control  of  the semantics when a signal handler is invoked; use that interface instead of

       In the original UNIX systems, when a handler  that  was  established  using  signal()  was
       invoked  by  the  delivery  of  a  signal, the disposition of the signal would be reset to
       SIG_DFL, and the system did not block delivery of further instances of the  signal.   This
       is equivalent to calling sigaction(2) with the following flags:

           sa.sa_flags = SA_RESETHAND | SA_NODEFER;

       System  V  also  provides  these  semantics for signal().  This was bad because the signal
       might be  delivered  again  before  the  handler  had  a  chance  to  reestablish  itself.
       Furthermore,  rapid deliveries of the same signal could result in recursive invocations of
       the handler.

       BSD improved on this situation, but  unfortunately  also  changed  the  semantics  of  the
       existing signal() interface while doing so.  On BSD, when a signal handler is invoked, the
       signal disposition is not reset, and further instances of  the  signal  are  blocked  from
       being  delivered  while  the  handler  is executing.  Furthermore, certain blocking system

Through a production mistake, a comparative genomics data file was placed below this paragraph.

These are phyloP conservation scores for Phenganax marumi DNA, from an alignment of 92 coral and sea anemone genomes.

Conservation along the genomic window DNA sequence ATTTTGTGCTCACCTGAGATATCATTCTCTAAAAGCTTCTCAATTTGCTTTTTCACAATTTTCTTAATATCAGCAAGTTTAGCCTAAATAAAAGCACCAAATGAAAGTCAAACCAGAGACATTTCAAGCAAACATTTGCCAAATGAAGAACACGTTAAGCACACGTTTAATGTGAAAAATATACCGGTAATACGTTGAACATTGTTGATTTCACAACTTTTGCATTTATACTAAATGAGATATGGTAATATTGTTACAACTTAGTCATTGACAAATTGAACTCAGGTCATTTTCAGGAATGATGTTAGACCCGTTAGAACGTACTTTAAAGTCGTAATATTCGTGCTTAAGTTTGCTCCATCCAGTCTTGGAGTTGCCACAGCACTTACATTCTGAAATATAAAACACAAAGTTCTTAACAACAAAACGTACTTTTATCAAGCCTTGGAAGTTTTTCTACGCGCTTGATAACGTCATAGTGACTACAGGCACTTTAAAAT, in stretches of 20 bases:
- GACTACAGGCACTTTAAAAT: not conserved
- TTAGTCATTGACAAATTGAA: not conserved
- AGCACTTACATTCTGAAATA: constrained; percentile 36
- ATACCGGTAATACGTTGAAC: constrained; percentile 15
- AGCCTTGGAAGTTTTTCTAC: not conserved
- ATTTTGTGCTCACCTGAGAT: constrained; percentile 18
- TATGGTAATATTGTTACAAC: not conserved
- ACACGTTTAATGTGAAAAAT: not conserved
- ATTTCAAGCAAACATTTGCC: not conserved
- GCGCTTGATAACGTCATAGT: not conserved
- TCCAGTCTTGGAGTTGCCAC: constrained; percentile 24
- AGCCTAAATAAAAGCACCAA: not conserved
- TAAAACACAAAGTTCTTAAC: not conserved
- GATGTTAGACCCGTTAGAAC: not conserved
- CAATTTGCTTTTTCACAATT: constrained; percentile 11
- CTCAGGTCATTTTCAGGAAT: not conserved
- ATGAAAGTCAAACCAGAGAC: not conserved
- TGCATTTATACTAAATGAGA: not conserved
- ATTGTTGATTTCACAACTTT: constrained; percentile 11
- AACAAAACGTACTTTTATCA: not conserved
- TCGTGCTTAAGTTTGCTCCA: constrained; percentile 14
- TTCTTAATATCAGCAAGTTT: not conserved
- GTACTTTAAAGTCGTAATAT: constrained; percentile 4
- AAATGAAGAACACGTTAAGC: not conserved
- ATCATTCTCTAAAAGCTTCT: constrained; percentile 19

calls are automatically restarted if interrupted by a signal handler (see signal(7)).  The
       BSD semantics are equivalent to calling sigaction(2) with the following flags:

           sa.sa_flags = SA_RESTART;

       The situation on Linux is as follows:

       * The kernel's signal() system call provides System V semantics.

       * By  default,  in  glibc  2  and later, the signal() wrapper function does not invoke the
         kernel system call.   Instead,  it  calls  sigaction(2)  using  flags  that  supply  BSD
         semantics.   This  default  behavior is provided as long as the _BSD_SOURCE feature test
         macro is defined.  By default, _BSD_SOURCE is defined; it is also implicitly defined  if
         one defines _GNU_SOURCE, and can of course be explicitly defined.

         On  glibc  2  and  later,  if  the  _BSD_SOURCE  feature test macro is not defined, then
         signal() provides System V semantics.  (The default implicit definition  of  _BSD_SOURCE
         is  not  provided if one invokes gcc(1) in one of its standard modes (-std=xxx or -ansi)
         or defines various other feature test macros such as  _POSIX_SOURCE,  _XOPEN_SOURCE,  or
         _SVID_SOURCE; see feature_test_macros(7).)

       * The  signal() function in Linux libc4 and libc5 provide System V semantics.  If one on a
         libc5 system includes <bsd/signal.h> instead of <signal.h>, then signal()  provides  BSD


       kill(1), alarm(2), kill(2), killpg(2), pause(2), sigaction(2), signalfd(2), sigpending(2),
       sigprocmask(2),  sigsuspend(2),  bsd_signal(3),  raise(3),  siginterrupt(3),  sigqueue(3),
       sigsetops(3), sigvec(3), sysv_signal(3), signal(7)